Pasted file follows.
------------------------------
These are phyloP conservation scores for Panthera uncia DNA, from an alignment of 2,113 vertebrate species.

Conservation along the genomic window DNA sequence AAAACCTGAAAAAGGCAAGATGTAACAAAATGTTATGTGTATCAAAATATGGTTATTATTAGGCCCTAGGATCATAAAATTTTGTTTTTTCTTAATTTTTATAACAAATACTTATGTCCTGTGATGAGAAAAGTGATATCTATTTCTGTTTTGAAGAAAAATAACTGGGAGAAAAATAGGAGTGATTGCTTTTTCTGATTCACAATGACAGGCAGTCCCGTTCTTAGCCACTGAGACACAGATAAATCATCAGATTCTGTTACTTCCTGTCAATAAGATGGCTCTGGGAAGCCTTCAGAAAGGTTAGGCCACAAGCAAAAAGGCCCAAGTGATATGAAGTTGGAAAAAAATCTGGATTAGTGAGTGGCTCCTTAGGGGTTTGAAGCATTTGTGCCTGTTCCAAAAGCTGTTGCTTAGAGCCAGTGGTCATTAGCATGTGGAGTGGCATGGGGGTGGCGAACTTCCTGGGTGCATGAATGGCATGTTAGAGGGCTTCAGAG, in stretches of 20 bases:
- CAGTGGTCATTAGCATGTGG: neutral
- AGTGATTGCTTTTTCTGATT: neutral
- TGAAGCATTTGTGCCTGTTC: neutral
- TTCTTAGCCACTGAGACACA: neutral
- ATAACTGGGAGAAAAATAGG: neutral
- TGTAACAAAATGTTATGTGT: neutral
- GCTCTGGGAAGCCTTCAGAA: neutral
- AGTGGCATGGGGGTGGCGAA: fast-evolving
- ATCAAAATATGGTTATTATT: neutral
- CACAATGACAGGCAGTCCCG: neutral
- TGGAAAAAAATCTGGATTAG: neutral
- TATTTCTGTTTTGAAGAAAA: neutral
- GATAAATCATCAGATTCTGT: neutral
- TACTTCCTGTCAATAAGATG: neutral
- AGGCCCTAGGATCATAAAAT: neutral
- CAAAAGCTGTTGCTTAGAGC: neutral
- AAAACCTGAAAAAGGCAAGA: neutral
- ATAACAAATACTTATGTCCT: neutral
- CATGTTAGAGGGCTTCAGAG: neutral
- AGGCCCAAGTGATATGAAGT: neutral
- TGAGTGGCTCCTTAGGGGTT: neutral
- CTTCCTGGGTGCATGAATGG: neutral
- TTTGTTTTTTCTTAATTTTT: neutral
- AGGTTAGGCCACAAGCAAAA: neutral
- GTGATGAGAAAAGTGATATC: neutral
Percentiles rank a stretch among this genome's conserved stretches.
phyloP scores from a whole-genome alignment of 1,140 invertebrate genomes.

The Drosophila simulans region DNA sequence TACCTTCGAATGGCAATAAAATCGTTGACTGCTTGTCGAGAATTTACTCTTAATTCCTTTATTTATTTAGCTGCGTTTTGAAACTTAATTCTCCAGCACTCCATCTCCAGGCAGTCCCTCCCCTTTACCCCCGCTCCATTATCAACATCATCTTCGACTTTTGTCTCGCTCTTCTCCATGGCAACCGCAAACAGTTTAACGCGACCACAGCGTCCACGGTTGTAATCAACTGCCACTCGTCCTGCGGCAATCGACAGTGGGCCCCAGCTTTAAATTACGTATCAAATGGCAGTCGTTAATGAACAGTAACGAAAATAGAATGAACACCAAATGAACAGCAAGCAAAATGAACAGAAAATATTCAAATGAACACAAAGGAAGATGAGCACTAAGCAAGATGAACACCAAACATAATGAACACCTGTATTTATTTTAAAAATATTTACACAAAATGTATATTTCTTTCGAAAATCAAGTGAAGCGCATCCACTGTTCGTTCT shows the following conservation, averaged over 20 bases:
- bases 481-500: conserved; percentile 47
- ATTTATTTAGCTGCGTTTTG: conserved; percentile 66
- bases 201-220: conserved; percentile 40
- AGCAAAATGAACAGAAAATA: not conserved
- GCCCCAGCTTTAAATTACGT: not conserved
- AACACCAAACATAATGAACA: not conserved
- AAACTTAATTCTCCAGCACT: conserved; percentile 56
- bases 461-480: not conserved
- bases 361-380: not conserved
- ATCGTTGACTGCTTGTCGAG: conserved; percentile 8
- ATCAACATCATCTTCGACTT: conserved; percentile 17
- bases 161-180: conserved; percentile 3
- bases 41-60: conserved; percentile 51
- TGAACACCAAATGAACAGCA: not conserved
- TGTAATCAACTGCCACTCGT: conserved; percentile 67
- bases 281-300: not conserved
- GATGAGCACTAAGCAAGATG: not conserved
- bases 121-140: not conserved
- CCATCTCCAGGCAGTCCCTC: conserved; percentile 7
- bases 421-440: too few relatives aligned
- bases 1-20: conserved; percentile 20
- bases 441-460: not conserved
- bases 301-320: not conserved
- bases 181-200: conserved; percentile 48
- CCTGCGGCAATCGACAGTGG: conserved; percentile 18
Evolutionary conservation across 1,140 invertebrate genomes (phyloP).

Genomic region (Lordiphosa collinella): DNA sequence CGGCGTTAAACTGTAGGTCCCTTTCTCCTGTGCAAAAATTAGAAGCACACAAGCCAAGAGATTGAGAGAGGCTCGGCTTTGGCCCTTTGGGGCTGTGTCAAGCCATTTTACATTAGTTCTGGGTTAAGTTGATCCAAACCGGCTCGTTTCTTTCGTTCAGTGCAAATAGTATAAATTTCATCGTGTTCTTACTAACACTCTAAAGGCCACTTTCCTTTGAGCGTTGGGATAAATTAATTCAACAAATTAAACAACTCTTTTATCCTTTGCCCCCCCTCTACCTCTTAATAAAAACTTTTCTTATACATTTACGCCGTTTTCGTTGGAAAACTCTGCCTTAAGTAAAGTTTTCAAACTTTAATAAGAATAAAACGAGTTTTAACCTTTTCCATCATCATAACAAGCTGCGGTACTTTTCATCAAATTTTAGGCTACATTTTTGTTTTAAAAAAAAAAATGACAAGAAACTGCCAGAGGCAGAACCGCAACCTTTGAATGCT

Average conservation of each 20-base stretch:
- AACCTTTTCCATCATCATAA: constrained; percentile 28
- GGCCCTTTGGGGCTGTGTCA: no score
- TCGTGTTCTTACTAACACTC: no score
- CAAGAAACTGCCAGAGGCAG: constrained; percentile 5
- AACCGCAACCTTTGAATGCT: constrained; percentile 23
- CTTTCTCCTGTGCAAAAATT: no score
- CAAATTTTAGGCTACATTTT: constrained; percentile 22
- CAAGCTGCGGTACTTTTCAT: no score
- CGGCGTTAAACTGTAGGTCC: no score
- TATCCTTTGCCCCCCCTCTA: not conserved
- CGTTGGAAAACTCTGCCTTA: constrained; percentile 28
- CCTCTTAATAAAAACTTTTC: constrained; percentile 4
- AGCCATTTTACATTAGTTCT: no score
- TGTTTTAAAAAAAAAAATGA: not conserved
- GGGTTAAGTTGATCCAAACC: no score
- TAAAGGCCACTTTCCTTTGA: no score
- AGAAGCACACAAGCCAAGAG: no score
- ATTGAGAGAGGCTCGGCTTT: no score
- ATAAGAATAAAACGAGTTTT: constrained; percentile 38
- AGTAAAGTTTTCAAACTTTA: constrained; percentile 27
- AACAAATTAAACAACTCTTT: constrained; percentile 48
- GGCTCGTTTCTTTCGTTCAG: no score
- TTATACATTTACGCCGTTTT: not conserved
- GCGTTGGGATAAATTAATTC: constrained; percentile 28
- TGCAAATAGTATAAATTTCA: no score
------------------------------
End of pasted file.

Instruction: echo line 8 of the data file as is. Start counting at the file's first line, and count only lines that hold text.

- TGTAACAAAATGTTATGTGT: neutral